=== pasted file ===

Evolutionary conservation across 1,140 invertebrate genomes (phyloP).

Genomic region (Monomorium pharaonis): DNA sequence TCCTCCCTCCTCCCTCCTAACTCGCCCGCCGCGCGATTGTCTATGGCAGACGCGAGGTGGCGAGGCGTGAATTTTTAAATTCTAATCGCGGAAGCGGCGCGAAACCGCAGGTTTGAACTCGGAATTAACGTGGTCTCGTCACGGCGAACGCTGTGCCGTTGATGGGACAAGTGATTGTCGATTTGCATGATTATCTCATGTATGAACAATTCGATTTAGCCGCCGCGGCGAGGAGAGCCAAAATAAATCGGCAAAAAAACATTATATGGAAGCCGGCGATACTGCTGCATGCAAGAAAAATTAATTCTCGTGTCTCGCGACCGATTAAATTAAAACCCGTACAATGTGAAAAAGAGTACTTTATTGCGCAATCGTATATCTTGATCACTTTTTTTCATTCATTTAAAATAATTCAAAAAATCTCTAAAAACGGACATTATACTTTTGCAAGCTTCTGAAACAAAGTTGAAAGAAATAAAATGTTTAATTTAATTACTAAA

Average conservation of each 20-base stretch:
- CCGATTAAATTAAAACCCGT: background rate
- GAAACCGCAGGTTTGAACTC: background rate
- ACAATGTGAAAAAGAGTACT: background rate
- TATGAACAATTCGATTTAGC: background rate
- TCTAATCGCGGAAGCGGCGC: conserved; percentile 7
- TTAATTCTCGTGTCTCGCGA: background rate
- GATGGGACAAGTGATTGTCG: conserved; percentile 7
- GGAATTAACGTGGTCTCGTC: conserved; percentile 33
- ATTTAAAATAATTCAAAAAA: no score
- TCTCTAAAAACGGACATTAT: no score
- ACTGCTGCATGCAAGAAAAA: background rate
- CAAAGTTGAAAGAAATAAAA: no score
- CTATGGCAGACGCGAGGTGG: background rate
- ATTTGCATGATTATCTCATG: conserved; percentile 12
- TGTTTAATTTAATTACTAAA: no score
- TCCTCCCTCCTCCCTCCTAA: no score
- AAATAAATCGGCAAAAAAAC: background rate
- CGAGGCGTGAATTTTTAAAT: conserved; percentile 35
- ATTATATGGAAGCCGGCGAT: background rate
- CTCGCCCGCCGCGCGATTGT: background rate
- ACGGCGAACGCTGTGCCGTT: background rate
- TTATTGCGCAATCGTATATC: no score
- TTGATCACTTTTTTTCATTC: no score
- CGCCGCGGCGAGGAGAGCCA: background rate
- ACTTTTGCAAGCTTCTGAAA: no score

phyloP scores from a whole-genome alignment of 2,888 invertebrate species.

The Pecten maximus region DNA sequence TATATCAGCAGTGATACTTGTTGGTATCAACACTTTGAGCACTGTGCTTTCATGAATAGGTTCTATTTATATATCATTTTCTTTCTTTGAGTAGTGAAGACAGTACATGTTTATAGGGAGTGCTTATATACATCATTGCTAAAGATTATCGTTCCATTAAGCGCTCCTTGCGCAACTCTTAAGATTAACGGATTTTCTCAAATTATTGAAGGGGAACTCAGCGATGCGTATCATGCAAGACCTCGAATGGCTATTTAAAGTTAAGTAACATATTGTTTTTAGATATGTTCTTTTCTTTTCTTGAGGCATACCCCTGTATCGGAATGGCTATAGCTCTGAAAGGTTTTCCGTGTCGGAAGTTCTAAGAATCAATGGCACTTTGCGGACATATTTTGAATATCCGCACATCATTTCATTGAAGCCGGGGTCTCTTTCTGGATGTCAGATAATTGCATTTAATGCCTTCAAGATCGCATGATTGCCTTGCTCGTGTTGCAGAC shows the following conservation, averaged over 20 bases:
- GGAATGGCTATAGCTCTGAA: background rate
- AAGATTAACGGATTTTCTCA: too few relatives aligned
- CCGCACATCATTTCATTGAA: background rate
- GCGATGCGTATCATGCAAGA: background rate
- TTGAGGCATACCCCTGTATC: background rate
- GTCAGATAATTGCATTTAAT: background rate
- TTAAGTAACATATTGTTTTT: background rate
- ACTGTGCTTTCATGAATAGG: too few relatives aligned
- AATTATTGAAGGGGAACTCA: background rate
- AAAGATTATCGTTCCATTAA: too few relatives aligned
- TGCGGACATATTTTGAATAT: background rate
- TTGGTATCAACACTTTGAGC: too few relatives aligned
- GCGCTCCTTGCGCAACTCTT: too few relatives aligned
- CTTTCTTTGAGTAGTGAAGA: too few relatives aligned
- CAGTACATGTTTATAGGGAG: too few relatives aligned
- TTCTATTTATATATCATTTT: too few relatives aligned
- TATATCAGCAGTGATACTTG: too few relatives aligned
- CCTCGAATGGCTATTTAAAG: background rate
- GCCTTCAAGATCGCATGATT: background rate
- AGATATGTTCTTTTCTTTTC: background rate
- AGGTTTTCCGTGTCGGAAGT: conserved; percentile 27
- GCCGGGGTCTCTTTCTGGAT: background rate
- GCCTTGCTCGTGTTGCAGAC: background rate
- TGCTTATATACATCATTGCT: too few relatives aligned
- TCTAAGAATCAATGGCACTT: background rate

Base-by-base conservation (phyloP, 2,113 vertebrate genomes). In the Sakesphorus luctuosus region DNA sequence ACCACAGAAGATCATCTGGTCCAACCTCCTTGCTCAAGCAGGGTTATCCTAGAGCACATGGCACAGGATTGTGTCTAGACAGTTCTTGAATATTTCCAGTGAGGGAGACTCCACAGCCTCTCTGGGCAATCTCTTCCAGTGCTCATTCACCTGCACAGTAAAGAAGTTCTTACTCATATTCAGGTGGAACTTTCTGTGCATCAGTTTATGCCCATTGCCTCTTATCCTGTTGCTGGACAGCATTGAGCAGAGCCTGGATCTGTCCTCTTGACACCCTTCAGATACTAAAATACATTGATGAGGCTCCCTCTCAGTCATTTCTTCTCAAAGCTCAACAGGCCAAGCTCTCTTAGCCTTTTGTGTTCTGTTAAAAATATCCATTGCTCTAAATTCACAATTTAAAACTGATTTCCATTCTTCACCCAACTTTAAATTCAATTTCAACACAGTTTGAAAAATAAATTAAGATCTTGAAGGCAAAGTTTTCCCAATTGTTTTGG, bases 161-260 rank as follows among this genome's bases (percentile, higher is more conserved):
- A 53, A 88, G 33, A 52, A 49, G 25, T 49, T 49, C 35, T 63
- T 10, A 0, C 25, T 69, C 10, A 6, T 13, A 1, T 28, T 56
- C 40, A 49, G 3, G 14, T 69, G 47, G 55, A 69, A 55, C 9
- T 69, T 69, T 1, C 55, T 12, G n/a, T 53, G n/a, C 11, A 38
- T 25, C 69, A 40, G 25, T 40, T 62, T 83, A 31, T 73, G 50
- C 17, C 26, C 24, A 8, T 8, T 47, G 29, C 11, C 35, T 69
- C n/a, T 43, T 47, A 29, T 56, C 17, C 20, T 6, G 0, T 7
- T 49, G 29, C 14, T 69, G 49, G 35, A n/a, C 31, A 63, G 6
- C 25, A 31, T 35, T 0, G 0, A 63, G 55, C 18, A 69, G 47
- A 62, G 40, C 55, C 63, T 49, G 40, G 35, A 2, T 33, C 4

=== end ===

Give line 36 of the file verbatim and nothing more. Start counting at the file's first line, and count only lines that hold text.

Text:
- GTCAGATAATTGCATTTAAT: background rate